A new way of gaming: PAX Aus report

Posted on November 5, 2014

I’m not usually overly excited about new hardware releases, and after the most recent generation of consoles (the Xbox One and Playstation 4) released and I duly picked them up on the day, I wouldn’t have thought anything would attract my interest for a few years. However, at PAX I saw a new product by gaming PC leaders Alienware that I thought I should check out.

The reason that the Alienware Alpha is so interesting is that it represents a new kind of device for gaming. The status quo at the moment is that we have consoles (out out by Sony, Microsoft and Nintendo) for easy, plug-and-play gaming in your lounge room; and PCs, which are heavier, more intensive desktop machines with some laptops. Now, however, we are seeing a breed of gaming devices that straddles the two.

alienware-alpha-game-truck-australia

Iconic sharp design; let’s see how it works

The Alienware Alpha is designed as a PC for your lounge room. It is small enough to make any console look clunky, but it runs as a PC and lives attached to your TV. It can be booted up in either PC mode or console mode, and allows you to play any games that you already own on your Steam (PC gaming client) account. It ships with a single wireless Xbox 360 controller and a few free games to get you going. It plays the 500+ games on Steam that support controllers, not to mention the 3000+ that you can still play with mouse and keyboard.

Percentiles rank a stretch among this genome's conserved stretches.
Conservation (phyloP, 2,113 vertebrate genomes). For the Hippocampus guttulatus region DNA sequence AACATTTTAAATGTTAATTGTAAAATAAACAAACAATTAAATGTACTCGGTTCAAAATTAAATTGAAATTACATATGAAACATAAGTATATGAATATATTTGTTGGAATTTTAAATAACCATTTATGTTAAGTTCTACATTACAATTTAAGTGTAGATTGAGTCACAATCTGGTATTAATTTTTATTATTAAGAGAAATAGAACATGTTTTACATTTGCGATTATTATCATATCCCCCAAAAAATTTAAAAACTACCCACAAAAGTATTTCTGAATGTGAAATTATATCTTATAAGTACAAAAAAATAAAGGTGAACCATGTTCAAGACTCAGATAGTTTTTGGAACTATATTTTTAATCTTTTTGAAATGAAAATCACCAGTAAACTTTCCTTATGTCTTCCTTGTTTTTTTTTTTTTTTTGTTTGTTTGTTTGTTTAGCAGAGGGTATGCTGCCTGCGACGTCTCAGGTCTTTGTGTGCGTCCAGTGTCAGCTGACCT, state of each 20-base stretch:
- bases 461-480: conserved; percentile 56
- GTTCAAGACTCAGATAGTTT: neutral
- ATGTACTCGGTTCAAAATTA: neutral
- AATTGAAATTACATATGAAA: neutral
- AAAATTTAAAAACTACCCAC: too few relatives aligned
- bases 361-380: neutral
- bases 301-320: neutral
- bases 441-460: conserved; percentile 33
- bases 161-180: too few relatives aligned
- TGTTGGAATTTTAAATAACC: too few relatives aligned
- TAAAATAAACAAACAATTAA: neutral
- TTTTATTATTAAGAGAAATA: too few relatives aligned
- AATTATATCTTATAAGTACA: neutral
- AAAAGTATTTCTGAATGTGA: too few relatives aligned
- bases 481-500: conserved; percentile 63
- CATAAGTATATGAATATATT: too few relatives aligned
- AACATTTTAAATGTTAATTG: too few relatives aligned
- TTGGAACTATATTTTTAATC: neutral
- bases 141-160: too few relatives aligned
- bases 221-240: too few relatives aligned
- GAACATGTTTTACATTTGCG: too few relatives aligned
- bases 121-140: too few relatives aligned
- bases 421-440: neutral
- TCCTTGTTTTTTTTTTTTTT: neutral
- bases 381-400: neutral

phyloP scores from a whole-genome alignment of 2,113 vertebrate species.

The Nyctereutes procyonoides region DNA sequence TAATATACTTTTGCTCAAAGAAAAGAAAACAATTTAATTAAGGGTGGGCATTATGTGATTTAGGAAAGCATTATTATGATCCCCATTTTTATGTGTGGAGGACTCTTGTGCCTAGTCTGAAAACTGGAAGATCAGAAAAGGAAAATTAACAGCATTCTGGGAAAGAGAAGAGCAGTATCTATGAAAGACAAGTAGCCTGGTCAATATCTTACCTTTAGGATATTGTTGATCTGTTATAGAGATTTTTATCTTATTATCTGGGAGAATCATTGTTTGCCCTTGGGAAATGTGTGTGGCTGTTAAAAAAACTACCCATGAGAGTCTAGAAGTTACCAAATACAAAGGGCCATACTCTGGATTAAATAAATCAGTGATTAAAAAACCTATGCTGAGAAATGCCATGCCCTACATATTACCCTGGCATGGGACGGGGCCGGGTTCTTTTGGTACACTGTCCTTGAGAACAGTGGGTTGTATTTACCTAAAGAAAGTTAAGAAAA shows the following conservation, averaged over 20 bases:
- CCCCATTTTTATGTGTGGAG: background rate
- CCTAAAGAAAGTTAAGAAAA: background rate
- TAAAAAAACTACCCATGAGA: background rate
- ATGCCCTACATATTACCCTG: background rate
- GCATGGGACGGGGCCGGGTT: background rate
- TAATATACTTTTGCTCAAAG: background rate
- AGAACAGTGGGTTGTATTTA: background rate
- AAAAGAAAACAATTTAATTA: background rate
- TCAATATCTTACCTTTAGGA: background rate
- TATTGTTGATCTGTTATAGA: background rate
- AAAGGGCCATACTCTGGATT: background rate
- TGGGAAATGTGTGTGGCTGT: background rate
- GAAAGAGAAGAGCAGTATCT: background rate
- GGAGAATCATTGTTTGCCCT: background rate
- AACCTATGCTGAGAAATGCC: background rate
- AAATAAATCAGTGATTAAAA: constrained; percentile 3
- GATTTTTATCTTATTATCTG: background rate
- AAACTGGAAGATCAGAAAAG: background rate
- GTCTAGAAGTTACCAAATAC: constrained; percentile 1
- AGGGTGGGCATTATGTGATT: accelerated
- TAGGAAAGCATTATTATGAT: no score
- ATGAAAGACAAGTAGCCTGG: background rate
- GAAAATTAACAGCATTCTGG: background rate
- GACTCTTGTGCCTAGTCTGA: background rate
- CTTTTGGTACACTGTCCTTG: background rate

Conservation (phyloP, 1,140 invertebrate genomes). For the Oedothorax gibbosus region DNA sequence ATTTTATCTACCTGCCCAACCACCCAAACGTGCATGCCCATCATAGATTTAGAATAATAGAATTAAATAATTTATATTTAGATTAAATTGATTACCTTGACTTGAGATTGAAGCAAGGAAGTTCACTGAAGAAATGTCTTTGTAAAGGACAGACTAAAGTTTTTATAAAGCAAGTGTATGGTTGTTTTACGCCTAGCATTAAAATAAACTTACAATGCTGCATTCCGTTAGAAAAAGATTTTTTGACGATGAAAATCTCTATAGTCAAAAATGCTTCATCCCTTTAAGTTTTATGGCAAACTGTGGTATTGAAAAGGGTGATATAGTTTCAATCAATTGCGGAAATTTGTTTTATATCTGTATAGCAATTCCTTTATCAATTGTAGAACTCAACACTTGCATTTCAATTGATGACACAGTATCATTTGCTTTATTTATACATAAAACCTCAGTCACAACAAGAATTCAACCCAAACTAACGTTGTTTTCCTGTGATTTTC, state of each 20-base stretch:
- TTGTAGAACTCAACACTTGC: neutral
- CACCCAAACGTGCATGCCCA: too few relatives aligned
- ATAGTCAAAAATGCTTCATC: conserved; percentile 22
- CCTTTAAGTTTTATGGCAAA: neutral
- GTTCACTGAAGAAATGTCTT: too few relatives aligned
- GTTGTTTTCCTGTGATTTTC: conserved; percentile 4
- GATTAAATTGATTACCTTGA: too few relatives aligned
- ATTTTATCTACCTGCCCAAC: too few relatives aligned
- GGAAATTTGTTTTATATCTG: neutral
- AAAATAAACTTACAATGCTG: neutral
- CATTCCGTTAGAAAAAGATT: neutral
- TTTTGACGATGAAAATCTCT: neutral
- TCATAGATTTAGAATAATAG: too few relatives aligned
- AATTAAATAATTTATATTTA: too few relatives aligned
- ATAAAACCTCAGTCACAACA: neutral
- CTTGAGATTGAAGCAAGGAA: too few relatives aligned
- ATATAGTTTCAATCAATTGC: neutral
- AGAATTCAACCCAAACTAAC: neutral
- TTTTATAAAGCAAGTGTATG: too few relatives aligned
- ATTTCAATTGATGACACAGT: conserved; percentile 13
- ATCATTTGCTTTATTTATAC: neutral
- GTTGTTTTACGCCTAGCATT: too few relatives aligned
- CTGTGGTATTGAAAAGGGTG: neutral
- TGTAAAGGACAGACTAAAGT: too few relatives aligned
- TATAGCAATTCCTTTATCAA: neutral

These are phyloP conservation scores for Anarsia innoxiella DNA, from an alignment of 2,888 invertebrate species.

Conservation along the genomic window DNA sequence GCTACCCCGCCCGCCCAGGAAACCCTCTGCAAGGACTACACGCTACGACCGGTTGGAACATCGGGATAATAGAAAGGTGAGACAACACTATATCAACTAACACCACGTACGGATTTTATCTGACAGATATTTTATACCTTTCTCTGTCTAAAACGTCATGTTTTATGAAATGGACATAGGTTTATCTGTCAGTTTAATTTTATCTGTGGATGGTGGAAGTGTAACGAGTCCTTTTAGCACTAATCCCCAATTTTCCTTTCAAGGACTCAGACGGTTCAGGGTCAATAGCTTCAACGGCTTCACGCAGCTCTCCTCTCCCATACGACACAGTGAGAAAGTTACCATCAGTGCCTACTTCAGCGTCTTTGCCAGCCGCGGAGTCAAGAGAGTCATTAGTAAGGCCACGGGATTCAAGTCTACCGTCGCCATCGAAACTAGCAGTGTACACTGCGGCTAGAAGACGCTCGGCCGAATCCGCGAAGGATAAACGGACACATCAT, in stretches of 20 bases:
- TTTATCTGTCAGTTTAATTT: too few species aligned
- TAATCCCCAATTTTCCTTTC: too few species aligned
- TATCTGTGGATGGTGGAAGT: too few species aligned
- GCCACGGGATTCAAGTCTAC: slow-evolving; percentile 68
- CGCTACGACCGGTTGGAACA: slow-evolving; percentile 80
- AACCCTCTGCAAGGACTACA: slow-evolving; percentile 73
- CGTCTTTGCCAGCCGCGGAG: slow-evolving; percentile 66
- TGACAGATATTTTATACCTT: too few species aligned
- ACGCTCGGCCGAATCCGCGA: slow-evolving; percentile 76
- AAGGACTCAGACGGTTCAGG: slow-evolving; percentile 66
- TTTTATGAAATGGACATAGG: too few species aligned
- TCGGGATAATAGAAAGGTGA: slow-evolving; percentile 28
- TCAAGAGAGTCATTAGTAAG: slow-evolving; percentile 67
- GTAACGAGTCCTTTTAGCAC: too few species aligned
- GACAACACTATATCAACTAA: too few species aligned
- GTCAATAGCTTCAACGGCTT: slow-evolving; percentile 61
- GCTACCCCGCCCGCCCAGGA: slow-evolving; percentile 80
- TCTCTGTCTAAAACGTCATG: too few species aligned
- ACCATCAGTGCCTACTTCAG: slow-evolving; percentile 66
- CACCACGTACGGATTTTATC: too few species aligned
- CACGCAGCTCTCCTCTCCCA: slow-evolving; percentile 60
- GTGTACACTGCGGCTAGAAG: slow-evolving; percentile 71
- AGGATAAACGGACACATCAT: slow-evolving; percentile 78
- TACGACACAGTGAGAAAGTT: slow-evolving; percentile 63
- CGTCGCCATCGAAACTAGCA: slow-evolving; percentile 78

You may be asking, why do we need yet another gaming console? Well, my PC gaming is pretty limited, and although I have a pretty capable laptop for gaming (also Alienware), it feels like a bit of a drag to get it out, boot it up and get it going. It’s not intuitive to connect to the TV, and it allows less of a social gaming experience. Indie titles are much more available on PC, and all games are cheaper, especially during the much-lauded Steam sale season.

You know it, Fry

You know it, Fry

The Alienware Alpha solves all these problems and allows me to play that growing number of indie titles I feel I’m missing out on because I prefer my gaming to be informal, and on the couch rather than at a desk. There are particularly a number of cooperative games (and especially face-to-face or ‘couch’ coop) that would work really well in the Game Truck, and I simply cannot afford the money or space to buy four dedicated PCs in addition to the Xbox 360s. So I’ve ordered a single unit for myself to try it out, and I’ll treat you to an unboxing and full review in a separate blog post after it ships on December 21st.

[Full disclosure: Game Truck Australia is not in any way supported by Alienware or Dell, although we are not ruling out future negotiations for supplying the truck. We will always fully disclose any relevant relationships of this sort.]

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